We provide consulting services to pharmaceutical, biotech, animal health, and allied provider companies. We focus on business systems analysis to assist our clients in reviewing current processes, planning future state processes, evaluating commercial offerings, addressing change management, implementing new solutions and processes to reap the rewards of new solutions and break away from historical processes. We provide industry insights to assist allied providers with validation strategies, product road map planning, and go to market strategies.
We apply first-hand experience to enable our clients to better meet the needs of their customers - who at the end of the day is us (all of us), as healthcare consumers.
Our staff have witnessed first hand the trials and tribulations of trying to get new solutions implemented within our conservative industry. We've felt the frustrations of extended wait times and lost opportunities. We've also been involved in industry leading adoption of new solutions well before our competitors. This perspective and experience fuels our passion to assist our clients in reaping the value of new solutions in a timely manner while breaking away from the legacy of historical processes.
It is well known that pharmaceutical companies have almost a bizarre mixture of units in which some are on cutting edge of science and technologies while other units are extremely slow to adopt and utilize new solutions. This slow pace is particularly prevalent in the support of clinical trials. Companies have been historically slow to adopt new technologies, a prime example being Electronic Data Capture. First commercial systems became available in the 1980’s and widespread adoption really did not start taking place until 20 years later. There are numerous reasons for this. Some people will tell you that it’s related to the availability of technologies, the sophistication and maturity of those technologies, and utilization of web based services. Other people will tell you it’s just extreme reluctance attributed to being a conservative organization, bounded by regulatory requirements and uncertainty over exactly how to meet those requirements. The reality is there is no one single culprit that you can point your finger at because all of them contribute to it. I like to think of it in terms of an Adoption Hassel Map that outlines the variety of concerns contributing to delays in the adoption.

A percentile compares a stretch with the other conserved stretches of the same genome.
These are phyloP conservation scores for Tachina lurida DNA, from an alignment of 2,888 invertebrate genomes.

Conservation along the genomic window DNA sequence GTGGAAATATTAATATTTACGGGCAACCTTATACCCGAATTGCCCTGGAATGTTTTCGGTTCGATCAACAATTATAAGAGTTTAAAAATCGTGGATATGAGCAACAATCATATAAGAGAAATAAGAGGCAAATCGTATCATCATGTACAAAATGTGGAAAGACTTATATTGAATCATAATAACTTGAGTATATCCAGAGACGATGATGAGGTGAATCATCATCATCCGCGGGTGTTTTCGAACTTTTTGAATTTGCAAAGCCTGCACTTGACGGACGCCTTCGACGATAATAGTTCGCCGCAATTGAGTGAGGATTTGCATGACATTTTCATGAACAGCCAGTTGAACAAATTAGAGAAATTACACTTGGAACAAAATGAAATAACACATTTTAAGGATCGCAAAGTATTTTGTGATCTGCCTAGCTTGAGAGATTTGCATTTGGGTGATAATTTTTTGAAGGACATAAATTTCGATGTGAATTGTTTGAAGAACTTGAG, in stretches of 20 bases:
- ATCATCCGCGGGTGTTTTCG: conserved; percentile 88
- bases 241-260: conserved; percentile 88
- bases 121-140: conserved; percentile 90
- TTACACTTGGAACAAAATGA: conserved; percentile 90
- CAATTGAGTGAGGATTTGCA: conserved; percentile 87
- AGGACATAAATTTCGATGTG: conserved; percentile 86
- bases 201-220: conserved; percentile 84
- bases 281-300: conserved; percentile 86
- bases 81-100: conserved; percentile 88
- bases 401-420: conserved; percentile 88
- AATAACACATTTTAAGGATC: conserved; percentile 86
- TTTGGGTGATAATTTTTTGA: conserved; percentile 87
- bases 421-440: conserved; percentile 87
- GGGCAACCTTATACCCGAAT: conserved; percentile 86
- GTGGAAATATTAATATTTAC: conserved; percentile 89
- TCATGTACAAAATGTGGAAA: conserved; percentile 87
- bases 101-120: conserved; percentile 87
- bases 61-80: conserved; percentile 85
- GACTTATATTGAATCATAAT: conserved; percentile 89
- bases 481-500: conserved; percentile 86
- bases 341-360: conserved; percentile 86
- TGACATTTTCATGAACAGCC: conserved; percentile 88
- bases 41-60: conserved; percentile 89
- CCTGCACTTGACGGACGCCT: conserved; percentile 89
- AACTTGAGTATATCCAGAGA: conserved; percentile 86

While there are a lot of items in the hassle map, they are not insurmountable, and they are not unique to the pharmaceutical industry. It requires frankly addressing each of these points and developing a change management strategy to prioritize and address them. Also, make no mistake about it there is a definite opportunity cost associated with accepting the status quo and continuing to process the data and to manage the trials using historical inefficient approaches that do not take advantage of new solutions.
A successful change management plan needs to identify the stakeholders and the gatekeepers. For each of these, you need to understand their concerns, then develop approaches to address those concerns. A key component is to retain focus on the human element by developing targeted approaches and messaging for each stakeholder and gatekeeper. A full breakdown could become a book and clearly outstrips the intention of a short article. So let me leave with a simple take home message. The horrendous track record of extremely slow adoption of new solutions can be addressed by recognizing the elements of the adoption hassle map and developing a change management plan addressing the concerns of stakeholders and gatekeepers.